A separate mechanism for rotationally locking the screw 10 into place may best be understood with reference to FIGS. 3 and 4. Two locking device apertures 30 and 32 extend from the bottom of screwdriver channel 24 through the bottom of screw head 34. In FIG. 4 a locking staple 36 is shown about to be inserted through locking device apertures 30 and 32 in the direction of the arrows. Any sharp pointed device such as a brad, nail, or even a small screw could also be used. As shown in FIG. 6 a decorative cap 38 with locking pins 40 and 42 could also be used.
If decoration without locking is desired, a decorative cap 44 with mating locking dimples 46, such as that illustrated in FIG. 5 may be used. In this case cap 44 has a projection 48 which is similar to screw driver blade 12 so that after the cap is alined over the screw with the dimples in apertures 20, and 22 it is slid sideward so that the dimples are captured by ledges 26, and 28 thereby holding the cap in place over the screw head.
If desired a small amount of adhesive material may be used to prevent the cap from inadvertently being slid back to the removal position.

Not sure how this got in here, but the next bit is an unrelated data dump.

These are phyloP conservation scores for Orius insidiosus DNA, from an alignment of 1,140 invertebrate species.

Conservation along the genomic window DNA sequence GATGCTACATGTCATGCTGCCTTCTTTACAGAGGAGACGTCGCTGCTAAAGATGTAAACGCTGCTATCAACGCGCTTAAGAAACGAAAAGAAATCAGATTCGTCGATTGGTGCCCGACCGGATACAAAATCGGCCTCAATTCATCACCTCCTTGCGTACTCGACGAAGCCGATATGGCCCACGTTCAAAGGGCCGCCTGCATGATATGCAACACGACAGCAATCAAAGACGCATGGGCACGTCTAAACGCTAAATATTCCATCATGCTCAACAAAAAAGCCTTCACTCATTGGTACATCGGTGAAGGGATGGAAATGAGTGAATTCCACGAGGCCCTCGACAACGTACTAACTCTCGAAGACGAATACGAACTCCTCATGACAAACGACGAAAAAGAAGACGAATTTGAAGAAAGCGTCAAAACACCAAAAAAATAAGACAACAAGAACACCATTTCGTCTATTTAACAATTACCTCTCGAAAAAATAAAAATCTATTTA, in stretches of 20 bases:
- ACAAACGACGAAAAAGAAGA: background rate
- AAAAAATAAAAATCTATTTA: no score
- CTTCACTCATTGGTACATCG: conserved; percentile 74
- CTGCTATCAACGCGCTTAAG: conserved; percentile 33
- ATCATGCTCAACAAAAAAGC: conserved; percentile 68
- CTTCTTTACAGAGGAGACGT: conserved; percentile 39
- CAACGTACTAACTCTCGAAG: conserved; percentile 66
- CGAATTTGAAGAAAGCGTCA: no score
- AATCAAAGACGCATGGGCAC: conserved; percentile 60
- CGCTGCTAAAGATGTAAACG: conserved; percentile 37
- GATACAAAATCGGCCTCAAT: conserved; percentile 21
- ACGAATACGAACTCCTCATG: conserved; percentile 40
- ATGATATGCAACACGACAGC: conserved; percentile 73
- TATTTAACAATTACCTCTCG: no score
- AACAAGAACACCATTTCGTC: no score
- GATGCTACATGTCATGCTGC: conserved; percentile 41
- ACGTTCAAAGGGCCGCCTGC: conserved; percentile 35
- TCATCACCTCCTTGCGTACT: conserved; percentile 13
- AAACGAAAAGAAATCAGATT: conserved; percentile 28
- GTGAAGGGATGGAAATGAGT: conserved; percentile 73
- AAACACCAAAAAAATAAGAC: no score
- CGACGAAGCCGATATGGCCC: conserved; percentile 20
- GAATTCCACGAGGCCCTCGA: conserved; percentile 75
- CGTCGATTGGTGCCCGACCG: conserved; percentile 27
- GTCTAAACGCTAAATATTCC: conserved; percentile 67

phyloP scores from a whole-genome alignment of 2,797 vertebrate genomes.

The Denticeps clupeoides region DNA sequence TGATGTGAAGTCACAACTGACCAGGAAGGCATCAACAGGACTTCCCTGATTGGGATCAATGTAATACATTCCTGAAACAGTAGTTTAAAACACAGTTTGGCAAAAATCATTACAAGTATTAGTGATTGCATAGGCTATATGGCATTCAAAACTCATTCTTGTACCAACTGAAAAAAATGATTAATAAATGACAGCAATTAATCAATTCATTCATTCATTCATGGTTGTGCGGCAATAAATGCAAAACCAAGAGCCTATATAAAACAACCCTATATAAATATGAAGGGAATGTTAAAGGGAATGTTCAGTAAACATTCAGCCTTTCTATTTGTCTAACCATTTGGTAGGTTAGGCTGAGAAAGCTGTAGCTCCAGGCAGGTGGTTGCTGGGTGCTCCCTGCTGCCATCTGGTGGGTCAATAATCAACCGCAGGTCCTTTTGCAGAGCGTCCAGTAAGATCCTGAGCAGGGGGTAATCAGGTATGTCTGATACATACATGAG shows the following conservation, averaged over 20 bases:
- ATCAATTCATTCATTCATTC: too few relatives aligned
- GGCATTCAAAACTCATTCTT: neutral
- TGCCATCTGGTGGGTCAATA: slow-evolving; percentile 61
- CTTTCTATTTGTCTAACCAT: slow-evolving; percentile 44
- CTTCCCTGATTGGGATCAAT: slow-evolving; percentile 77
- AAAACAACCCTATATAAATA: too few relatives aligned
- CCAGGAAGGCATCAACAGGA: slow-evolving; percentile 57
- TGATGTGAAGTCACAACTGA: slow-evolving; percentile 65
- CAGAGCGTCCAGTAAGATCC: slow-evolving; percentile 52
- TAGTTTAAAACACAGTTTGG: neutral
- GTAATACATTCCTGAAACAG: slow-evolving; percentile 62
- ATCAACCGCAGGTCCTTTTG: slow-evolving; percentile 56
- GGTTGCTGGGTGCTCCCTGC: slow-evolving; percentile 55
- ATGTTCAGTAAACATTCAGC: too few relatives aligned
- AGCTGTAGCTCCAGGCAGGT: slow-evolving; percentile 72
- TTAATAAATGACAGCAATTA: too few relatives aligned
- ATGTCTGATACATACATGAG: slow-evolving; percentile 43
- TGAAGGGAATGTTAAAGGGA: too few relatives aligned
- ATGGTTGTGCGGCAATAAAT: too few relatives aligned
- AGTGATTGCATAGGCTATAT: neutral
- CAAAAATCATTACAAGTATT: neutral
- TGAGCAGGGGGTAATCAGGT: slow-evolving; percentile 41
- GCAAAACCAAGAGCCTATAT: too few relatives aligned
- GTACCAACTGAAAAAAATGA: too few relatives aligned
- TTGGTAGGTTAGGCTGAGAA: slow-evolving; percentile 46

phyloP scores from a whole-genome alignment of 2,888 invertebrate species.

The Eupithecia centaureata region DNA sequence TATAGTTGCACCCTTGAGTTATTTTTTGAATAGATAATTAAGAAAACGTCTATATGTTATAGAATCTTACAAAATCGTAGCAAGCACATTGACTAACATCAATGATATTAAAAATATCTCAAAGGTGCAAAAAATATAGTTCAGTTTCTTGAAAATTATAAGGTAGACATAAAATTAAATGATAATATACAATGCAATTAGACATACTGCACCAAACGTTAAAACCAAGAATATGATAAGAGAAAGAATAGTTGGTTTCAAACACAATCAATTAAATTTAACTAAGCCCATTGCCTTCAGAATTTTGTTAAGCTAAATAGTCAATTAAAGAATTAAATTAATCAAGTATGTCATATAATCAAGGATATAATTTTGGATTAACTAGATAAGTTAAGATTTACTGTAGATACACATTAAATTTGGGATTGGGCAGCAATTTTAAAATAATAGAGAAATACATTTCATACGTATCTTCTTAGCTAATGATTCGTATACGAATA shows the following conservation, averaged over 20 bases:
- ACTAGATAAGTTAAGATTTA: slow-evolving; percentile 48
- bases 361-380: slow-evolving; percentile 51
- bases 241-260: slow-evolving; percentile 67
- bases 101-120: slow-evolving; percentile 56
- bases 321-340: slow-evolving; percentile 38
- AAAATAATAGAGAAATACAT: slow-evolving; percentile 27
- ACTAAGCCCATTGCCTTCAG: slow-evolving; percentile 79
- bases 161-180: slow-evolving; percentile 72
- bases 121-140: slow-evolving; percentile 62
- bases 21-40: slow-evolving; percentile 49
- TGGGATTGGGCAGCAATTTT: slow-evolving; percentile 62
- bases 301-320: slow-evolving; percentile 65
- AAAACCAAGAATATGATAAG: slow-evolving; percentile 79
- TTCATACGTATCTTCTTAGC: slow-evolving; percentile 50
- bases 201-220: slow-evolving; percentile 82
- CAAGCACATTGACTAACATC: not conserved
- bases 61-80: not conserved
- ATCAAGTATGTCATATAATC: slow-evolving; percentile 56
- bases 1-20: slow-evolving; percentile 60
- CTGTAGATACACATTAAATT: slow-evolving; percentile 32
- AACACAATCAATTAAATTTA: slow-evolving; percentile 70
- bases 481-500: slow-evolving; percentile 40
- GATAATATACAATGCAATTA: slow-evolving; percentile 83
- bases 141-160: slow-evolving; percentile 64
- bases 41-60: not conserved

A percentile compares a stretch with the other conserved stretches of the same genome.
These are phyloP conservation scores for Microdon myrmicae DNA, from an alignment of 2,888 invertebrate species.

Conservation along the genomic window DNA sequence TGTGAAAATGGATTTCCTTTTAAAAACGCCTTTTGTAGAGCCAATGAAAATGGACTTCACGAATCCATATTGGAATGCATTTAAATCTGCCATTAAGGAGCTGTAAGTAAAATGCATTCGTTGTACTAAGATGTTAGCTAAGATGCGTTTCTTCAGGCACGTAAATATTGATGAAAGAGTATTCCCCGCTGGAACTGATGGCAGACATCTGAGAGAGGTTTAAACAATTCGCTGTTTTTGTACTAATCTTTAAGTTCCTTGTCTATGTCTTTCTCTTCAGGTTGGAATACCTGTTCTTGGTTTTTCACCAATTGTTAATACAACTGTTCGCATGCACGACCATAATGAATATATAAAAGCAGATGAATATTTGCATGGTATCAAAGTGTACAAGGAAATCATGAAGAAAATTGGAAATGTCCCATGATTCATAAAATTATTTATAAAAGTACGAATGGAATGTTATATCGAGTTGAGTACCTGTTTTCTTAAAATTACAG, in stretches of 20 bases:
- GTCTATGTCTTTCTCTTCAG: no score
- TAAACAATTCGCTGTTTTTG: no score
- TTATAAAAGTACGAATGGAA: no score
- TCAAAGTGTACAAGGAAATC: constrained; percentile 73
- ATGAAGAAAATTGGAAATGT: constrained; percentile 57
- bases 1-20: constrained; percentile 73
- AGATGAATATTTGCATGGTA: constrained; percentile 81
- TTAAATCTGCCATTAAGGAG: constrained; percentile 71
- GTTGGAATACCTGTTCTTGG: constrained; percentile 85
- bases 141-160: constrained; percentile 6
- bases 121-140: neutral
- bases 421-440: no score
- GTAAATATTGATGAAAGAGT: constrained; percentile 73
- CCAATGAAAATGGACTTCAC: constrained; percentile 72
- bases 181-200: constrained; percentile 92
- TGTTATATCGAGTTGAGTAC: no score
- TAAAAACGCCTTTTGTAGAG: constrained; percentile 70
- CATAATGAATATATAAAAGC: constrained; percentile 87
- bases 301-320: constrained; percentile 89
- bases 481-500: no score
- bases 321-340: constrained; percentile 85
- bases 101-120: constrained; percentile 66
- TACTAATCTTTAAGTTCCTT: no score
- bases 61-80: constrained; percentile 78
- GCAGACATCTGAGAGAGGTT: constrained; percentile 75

While the particular drawings illustrate a conventional flat head screw it should be observed that the instant invention could be embodied in any number of various type of screw head.
While certain novel features of this invention have been shown and described and are pointed out in the annexed claims, it will be understood that various omissions, substitutions and changes in the forms and details of the device illustrated and in its operation can be made by those skilled in the art without departing from the spirit of the invention.
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|U.S. Classification||81/451, 411/140, 411/373, 411/407|
|International Classification||F16B39/02, B25B15/00, F16B37/14, A47G3/00, F16B23/00|
|Cooperative Classification||F16B39/02, B25B15/007, A47G3/00, F16B37/14, F16B23/0007|
|European Classification||B25B15/00B2C, F16B23/00B, A47G3/00, F16B37/14|
|Aug 21, 1989||FPAY||Fee payment|
Year of fee payment: 4
|Sep 28, 1993||REMI||Maintenance fee reminder mailed|
|Nov 12, 1993||REMI||Maintenance fee reminder mailed|
|Feb 27, 1994||LAPS||Lapse for failure to pay maintenance fees|
|May 10, 1994||FP||Expired due to failure to pay maintenance fee|
Effective date: 19940227